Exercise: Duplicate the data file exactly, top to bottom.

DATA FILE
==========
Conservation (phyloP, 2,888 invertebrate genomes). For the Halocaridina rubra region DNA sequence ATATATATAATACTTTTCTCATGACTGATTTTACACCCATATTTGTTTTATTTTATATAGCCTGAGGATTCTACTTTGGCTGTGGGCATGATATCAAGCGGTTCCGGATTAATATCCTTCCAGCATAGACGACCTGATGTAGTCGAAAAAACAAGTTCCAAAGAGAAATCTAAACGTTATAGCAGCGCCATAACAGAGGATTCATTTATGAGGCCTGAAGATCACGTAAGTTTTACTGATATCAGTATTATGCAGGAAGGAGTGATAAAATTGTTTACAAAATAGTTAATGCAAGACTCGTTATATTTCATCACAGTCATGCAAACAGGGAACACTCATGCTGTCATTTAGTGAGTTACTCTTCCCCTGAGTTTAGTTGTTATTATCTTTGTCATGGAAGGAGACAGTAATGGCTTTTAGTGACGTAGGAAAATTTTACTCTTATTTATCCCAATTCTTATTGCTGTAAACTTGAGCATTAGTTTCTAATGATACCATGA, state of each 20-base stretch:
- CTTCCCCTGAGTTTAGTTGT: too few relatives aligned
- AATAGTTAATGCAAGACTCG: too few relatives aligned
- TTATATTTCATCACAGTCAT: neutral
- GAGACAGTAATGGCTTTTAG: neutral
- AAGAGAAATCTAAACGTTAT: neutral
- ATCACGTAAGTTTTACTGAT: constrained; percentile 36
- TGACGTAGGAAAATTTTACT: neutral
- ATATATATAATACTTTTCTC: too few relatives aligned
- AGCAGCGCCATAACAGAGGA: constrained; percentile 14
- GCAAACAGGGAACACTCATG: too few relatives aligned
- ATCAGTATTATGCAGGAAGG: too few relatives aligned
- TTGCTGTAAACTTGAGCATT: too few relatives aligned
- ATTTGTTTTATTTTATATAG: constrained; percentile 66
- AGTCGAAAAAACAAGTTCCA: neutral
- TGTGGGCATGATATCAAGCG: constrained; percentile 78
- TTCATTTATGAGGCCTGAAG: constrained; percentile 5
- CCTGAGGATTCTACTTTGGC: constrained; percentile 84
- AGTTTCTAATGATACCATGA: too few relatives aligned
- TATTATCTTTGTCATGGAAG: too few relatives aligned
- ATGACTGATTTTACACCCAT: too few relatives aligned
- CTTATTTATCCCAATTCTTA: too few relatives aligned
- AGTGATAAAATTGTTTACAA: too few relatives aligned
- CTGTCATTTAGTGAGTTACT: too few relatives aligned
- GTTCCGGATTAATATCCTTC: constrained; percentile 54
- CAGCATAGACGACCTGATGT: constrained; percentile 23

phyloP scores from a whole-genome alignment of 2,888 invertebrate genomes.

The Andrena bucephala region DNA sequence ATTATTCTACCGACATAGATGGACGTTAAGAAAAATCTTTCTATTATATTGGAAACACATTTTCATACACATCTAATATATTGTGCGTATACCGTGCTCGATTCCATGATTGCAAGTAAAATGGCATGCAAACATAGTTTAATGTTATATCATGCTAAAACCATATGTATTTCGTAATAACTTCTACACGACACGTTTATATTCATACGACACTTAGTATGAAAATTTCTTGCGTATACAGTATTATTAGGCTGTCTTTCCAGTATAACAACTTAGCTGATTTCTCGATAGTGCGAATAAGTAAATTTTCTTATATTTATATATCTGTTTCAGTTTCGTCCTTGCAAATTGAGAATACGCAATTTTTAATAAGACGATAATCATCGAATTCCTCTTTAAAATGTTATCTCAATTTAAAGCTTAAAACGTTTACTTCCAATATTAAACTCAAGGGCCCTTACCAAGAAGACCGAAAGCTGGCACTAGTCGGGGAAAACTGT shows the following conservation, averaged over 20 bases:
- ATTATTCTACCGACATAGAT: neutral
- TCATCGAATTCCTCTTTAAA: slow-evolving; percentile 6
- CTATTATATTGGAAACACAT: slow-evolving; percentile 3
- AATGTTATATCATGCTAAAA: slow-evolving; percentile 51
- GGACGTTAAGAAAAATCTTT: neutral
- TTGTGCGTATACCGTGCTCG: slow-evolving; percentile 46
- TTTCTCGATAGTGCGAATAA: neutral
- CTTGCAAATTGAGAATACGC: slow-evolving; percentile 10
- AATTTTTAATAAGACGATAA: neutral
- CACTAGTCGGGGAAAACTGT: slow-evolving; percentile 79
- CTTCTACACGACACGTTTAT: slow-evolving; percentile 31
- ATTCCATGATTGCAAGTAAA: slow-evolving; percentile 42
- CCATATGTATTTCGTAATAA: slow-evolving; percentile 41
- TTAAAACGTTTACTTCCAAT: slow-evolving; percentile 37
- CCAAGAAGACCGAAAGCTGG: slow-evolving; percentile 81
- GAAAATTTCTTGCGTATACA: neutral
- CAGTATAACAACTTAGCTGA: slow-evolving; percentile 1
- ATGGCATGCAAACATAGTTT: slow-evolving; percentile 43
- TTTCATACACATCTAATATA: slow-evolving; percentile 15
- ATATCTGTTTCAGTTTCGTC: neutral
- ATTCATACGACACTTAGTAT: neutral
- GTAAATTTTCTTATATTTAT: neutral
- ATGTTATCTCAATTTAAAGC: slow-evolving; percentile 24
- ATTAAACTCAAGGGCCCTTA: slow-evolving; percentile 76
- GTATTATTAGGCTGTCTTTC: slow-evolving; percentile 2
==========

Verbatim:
Conservation (phyloP, 2,888 invertebrate genomes). For the Halocaridina rubra region DNA sequence ATATATATAATACTTTTCTCATGACTGATTTTACACCCATATTTGTTTTATTTTATATAGCCTGAGGATTCTACTTTGGCTGTGGGCATGATATCAAGCGGTTCCGGATTAATATCCTTCCAGCATAGACGACCTGATGTAGTCGAAAAAACAAGTTCCAAAGAGAAATCTAAACGTTATAGCAGCGCCATAACAGAGGATTCATTTATGAGGCCTGAAGATCACGTAAGTTTTACTGATATCAGTATTATGCAGGAAGGAGTGATAAAATTGTTTACAAAATAGTTAATGCAAGACTCGTTATATTTCATCACAGTCATGCAAACAGGGAACACTCATGCTGTCATTTAGTGAGTTACTCTTCCCCTGAGTTTAGTTGTTATTATCTTTGTCATGGAAGGAGACAGTAATGGCTTTTAGTGACGTAGGAAAATTTTACTCTTATTTATCCCAATTCTTATTGCTGTAAACTTGAGCATTAGTTTCTAATGATACCATGA, state of each 20-base stretch:
- CTTCCCCTGAGTTTAGTTGT: too few relatives aligned
- AATAGTTAATGCAAGACTCG: too few relatives aligned
- TTATATTTCATCACAGTCAT: neutral
- GAGACAGTAATGGCTTTTAG: neutral
- AAGAGAAATCTAAACGTTAT: neutral
- ATCACGTAAGTTTTACTGAT: constrained; percentile 36
- TGACGTAGGAAAATTTTACT: neutral
- ATATATATAATACTTTTCTC: too few relatives aligned
- AGCAGCGCCATAACAGAGGA: constrained; percentile 14
- GCAAACAGGGAACACTCATG: too few relatives aligned
- ATCAGTATTATGCAGGAAGG: too few relatives aligned
- TTGCTGTAAACTTGAGCATT: too few relatives aligned
- ATTTGTTTTATTTTATATAG: constrained; percentile 66
- AGTCGAAAAAACAAGTTCCA: neutral
- TGTGGGCATGATATCAAGCG: constrained; percentile 78
- TTCATTTATGAGGCCTGAAG: constrained; percentile 5
- CCTGAGGATTCTACTTTGGC: constrained; percentile 84
- AGTTTCTAATGATACCATGA: too few relatives aligned
- TATTATCTTTGTCATGGAAG: too few relatives aligned
- ATGACTGATTTTACACCCAT: too few relatives aligned
- CTTATTTATCCCAATTCTTA: too few relatives aligned
- AGTGATAAAATTGTTTACAA: too few relatives aligned
- CTGTCATTTAGTGAGTTACT: too few relatives aligned
- GTTCCGGATTAATATCCTTC: constrained; percentile 54
- CAGCATAGACGACCTGATGT: constrained; percentile 23

phyloP scores from a whole-genome alignment of 2,888 invertebrate genomes.

The Andrena bucephala region DNA sequence ATTATTCTACCGACATAGATGGACGTTAAGAAAAATCTTTCTATTATATTGGAAACACATTTTCATACACATCTAATATATTGTGCGTATACCGTGCTCGATTCCATGATTGCAAGTAAAATGGCATGCAAACATAGTTTAATGTTATATCATGCTAAAACCATATGTATTTCGTAATAACTTCTACACGACACGTTTATATTCATACGACACTTAGTATGAAAATTTCTTGCGTATACAGTATTATTAGGCTGTCTTTCCAGTATAACAACTTAGCTGATTTCTCGATAGTGCGAATAAGTAAATTTTCTTATATTTATATATCTGTTTCAGTTTCGTCCTTGCAAATTGAGAATACGCAATTTTTAATAAGACGATAATCATCGAATTCCTCTTTAAAATGTTATCTCAATTTAAAGCTTAAAACGTTTACTTCCAATATTAAACTCAAGGGCCCTTACCAAGAAGACCGAAAGCTGGCACTAGTCGGGGAAAACTGT shows the following conservation, averaged over 20 bases:
- ATTATTCTACCGACATAGAT: neutral
- TCATCGAATTCCTCTTTAAA: slow-evolving; percentile 6
- CTATTATATTGGAAACACAT: slow-evolving; percentile 3
- AATGTTATATCATGCTAAAA: slow-evolving; percentile 51
- GGACGTTAAGAAAAATCTTT: neutral
- TTGTGCGTATACCGTGCTCG: slow-evolving; percentile 46
- TTTCTCGATAGTGCGAATAA: neutral
- CTTGCAAATTGAGAATACGC: slow-evolving; percentile 10
- AATTTTTAATAAGACGATAA: neutral
- CACTAGTCGGGGAAAACTGT: slow-evolving; percentile 79
- CTTCTACACGACACGTTTAT: slow-evolving; percentile 31
- ATTCCATGATTGCAAGTAAA: slow-evolving; percentile 42
- CCATATGTATTTCGTAATAA: slow-evolving; percentile 41
- TTAAAACGTTTACTTCCAAT: slow-evolving; percentile 37
- CCAAGAAGACCGAAAGCTGG: slow-evolving; percentile 81
- GAAAATTTCTTGCGTATACA: neutral
- CAGTATAACAACTTAGCTGA: slow-evolving; percentile 1
- ATGGCATGCAAACATAGTTT: slow-evolving; percentile 43
- TTTCATACACATCTAATATA: slow-evolving; percentile 15
- ATATCTGTTTCAGTTTCGTC: neutral
- ATTCATACGACACTTAGTAT: neutral
- GTAAATTTTCTTATATTTAT: neutral
- ATGTTATCTCAATTTAAAGC: slow-evolving; percentile 24
- ATTAAACTCAAGGGCCCTTA: slow-evolving; percentile 76
- GTATTATTAGGCTGTCTTTC: slow-evolving; percentile 2